On the heels of stock growth, acquisition rumors and potential sports betting legalization in Canada, theScore is making more moves.
The Canadian media company and sportsbook operator is launching theScore Bet in its fourth U.S. state today: Iowa. It is the third launch in six months for theScore, joining Indiana and Colorado.
It first launched in New Jersey in 2019. With the Iowa launch, theScore becomes the eighth mobile betting operator in four or more states.
Why Iowa next for theScore?
As one of 11 states in which theScore gained market access through a deal with Penn National Gaming, theScore president and chief operating officer Benjie Levy said the company is just making its way through those markets. Indiana was the first of those states.
Iowa’s transition from in-person registration to mobile registration last month sealed the deal. Mobile registration helped boost Iowa’s monthly handle to $149.5 million in January — a 42.7% increase from December’s $104.8 million.
It won’t be the only state launch for theScore in 2021, either. Between already acquired market access deals and actively pursuing more, Levy is confident more will come.
“We want to be a national operator,” Levy said. “We’ll be rolling into the greatest number of states possible.”
More states bring more money
With Colorado and Indiana adding to its total handle, theScore’s Super Bowl LV handle grew five times last year.
In its fourth-quarter earnings report, theScore reported a handle of $44 million, a 535% year-over-year increase.
The company posted an EBITDA loss of $7.3 million in the quarter as it rebounded from the pandemic sports stoppage.
Does market position make theScore an acquisition target?
With theScore’s legacy stemming from a sports TV station, Levy said the brand is built into sports consciousness in Canada.
That media brand connection is also leaned on as it enters U.S. states, which Levy claims helps the brand spend less than its competitors. He’d rather have a smaller base of dedicated consumers than spend millions to secure 30% market share.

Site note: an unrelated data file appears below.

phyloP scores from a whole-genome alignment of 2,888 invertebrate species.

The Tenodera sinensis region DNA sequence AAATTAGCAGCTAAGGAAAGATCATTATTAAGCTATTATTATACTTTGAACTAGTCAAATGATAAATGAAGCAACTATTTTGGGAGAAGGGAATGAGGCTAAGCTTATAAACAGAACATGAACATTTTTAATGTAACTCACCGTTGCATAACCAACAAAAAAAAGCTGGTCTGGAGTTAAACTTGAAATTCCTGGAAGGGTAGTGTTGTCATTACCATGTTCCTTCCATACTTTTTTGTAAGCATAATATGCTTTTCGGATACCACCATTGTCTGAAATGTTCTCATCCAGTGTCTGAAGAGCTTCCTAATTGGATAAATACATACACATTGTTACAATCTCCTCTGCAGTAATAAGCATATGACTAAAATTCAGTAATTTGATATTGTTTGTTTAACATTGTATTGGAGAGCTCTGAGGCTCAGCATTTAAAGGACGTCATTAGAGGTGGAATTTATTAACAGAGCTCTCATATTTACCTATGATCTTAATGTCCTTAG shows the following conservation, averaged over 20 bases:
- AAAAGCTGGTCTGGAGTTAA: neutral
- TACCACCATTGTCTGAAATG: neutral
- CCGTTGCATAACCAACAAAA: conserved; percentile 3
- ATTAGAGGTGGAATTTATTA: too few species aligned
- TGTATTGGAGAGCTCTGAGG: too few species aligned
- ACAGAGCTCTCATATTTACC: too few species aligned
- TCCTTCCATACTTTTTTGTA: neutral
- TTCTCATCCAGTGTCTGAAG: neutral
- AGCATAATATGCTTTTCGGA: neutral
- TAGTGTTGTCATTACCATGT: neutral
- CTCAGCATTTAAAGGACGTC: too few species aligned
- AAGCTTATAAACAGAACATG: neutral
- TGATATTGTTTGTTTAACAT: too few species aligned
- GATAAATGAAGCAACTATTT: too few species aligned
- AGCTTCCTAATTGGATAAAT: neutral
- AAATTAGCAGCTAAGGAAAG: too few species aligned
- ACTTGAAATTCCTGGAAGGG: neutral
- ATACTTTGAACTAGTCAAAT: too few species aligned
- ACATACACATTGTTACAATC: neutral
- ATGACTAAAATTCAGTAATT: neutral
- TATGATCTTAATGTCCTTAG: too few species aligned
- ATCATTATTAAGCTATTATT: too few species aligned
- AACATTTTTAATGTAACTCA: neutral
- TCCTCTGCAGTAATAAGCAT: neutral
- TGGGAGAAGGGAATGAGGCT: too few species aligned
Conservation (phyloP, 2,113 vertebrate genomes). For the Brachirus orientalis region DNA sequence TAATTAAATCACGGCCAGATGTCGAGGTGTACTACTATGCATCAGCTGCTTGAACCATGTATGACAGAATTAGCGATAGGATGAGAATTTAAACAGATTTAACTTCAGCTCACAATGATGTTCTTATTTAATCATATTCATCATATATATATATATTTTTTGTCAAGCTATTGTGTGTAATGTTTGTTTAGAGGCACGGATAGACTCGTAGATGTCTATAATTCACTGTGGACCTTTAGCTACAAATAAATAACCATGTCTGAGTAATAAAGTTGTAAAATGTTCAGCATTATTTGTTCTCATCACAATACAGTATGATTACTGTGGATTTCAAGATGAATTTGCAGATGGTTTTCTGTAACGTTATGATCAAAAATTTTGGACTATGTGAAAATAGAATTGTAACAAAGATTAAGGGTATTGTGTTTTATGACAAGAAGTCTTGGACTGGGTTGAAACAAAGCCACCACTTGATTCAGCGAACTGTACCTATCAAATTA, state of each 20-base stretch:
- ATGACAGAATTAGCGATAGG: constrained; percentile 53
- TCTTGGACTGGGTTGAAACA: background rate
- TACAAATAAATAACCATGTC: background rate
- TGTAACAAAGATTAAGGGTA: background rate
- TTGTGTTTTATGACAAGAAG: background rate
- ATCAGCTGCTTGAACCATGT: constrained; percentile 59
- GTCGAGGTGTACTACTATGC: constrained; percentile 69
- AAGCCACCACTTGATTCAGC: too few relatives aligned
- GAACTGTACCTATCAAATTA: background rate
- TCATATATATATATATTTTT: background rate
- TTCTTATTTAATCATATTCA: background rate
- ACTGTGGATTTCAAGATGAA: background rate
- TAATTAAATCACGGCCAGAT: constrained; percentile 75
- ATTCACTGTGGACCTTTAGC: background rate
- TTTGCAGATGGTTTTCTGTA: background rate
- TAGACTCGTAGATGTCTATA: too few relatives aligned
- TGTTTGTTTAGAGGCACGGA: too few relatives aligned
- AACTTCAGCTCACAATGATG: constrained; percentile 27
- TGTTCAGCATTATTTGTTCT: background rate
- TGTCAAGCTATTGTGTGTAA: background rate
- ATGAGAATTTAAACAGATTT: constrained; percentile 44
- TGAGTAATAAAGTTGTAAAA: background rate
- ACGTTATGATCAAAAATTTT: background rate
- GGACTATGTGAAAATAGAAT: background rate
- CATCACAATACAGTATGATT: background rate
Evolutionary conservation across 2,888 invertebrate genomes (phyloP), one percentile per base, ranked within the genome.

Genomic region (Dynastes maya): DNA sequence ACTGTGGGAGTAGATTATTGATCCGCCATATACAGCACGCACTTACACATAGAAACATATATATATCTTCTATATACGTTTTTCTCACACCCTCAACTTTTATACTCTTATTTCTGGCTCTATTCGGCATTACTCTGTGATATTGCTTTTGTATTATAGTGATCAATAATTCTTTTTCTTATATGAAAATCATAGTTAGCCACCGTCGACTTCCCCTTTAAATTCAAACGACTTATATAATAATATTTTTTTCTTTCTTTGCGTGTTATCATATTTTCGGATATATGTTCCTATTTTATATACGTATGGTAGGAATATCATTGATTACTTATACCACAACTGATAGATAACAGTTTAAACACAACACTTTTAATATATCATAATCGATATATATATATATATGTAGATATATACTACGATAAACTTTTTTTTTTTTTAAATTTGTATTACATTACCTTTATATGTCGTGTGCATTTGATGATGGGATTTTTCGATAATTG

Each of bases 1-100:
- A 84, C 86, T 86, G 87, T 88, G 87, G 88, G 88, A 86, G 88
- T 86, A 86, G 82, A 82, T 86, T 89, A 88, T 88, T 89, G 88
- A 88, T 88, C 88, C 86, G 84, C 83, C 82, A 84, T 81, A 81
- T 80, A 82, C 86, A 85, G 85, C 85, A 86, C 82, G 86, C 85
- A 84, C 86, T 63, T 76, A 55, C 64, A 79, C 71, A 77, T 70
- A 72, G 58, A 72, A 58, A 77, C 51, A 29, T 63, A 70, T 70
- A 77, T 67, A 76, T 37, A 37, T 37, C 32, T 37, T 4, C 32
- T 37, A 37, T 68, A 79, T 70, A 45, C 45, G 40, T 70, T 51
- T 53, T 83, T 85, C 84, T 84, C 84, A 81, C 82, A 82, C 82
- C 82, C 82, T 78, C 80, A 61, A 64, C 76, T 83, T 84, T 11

“When we go into a new market, we already have this entrenched base of fans,” he said. “Other brands enter new markets and have to introduce themselves and what they mean.”
That brand position has rumors swirling of a potential acquisition, largely centering on DraftKings.
“I absolutely think theScore is an attractive takeout target,” Eight Capital analyst Suthan Sukuamar told LSR last week. “Think about the asset these guys have built. It’s the only real media and betting platform that’s actually working. Everyone talks about it but no one truly has a platform like this. It’s a very attractive target for an online gaming incumbent or a land-based player to accelerate their digital strategy.”
Levy sidestepped those comments while acknowledging the overall potential.
“I can’t comment on what other companies think about us or the opportunity they see, but we see tremendous opportunity in this industry, in the U.S. and Canada,” he said.
A bullish stock?
Spurred by early talks of Canadian legislation, the Score Media and Gaming stock price soared more than 600%.
Trading at $4.20, it still pales in comparison to other gaming stocks like DraftKings and Penn National.
Levy just had one question: “Why did it take so long?”
“It’s not a surprise when you look at how the market has received other companies focusing on this space,” he said. “It’s great to see that value recognized in the market. We’re only at the beginning.”
Another influx of capital could come as theScore looks poised to list in the U.S. as well.
Potential of the Great White North
The Canadian Parliament should start sports betting legalization discussions this week. That potential has theScore in a prime position to capitalize on a market with an addressable market of up to $5 billion.
Ontario alone would be the most populous North American jurisdiction with online betting if it launches before California, Florida, New York and Texas.
In the province of more than 14 million, theScore already has 1.4 million users on its media app. Looking at the demographics, Levy believes that’s more than 10% of the likely betting population.
“We’re very excited about our position here,” he said.